Featured Research

from universities, journals, and other organizations

New Method For Screening Thousands of Proteins: Major Step For Drug Discovery And Diagnostics

Date:
February 17, 2009
Source:
University of Copenhagen
Summary:
Researchers have developed a new general method to study membrane proteins. This method can be used to screen several thousand proteins, and it will reduce the way from development to useful drugs substantially.

Antibody recognising a membrane protein dressed in an amphipol attached to a solid surface.
Credit: Artist view by Delphine Charvolin

Researchers from Nano-Science Center, University of Copenhagen and National Centre for Scientific Research, France have developed a general method to study membrane proteins. This method can be used to screen several thousand proteins, and it will reduce the way from development to useful drugs substantially.

Membrane proteins are located at the surface of cells and they have a very important role in the communication between the cells in our body. Defective membrane proteins are involved in diseases such as cancer, cardiovascular diseases and neurological diseases, just to mention at few. The researchers have developed a system, where they tie a tag to the protein that attach it to a surface and make it possible to investigate it in the laboratories.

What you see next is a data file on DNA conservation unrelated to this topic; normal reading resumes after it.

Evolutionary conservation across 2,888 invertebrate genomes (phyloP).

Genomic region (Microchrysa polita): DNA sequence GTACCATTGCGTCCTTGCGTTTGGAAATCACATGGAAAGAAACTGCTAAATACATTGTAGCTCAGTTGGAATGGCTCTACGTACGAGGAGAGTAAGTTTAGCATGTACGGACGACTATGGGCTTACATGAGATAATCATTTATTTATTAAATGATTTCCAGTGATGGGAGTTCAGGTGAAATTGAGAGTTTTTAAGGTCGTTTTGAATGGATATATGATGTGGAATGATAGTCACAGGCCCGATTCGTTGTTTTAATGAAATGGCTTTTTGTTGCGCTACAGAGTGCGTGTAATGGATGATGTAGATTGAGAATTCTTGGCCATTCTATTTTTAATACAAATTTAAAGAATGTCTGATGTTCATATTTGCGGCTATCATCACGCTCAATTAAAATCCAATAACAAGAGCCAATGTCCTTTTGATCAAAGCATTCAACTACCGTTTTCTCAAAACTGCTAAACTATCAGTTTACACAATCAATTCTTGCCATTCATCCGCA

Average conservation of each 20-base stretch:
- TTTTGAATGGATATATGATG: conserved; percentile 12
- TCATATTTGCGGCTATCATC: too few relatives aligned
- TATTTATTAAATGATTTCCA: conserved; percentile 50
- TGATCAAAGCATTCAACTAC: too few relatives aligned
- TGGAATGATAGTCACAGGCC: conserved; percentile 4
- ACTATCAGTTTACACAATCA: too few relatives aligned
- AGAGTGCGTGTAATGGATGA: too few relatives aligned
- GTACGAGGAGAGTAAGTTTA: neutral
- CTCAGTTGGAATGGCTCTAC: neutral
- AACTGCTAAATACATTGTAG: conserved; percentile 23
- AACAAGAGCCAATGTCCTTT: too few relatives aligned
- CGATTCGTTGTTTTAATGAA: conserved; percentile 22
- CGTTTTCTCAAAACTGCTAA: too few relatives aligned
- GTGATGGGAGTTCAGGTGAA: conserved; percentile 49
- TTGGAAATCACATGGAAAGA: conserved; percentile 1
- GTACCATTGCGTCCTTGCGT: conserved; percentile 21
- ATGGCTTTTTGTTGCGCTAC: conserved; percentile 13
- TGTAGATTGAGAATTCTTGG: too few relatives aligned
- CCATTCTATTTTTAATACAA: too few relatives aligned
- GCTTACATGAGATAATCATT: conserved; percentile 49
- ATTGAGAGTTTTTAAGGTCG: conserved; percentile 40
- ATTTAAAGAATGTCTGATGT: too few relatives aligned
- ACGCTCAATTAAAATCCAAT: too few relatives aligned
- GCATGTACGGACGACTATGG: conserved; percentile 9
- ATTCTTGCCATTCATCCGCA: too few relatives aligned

Until now membrane proteins have been difficult to study when they are away from their natural environment in the cell, where there a belt of lipids surrounds them. This belt is essential for their survival and proper function.

Swimsuits for proteins with a tag

"With our new method we can study membrane proteins faster and more accurate using less material than before. We are using a kind of swimsuit for the proteins called amphipols. The amphipol substitute for the lipids, surround the membrane protein, and make it soluble in water while keeping its function intact. We attach a tag to the amphipol that will assemble to a surface like a key-lock system. When we have attached the proteins to a surface they can be adapted to several measuring instruments," says Associated Professor Karen Martinez, Department of Neuroscience and Pharmacology and Nano-Science Center at University of Copenhagen.

The researchers have tested their method on several different proteins and the results are very promising. When looking for new drugs, the researchers wants to study the interaction between membrane proteins and other molecules - e.g. potential drugs. It can also be used for the detection of virus, bacteria and parasites.

A European consortium that is currently under construction, involving approximately 15 different laboratories, including both private companies and universities, will exploit the perspectives of this promising method. The pharmaceutical industry is interested and participate in the European consortium.

The research results are published in the journal, PNAS.


Story Source:

The above story is based on materials provided by University of Copenhagen. Note: Materials may be edited for content and length.


Cite This Page: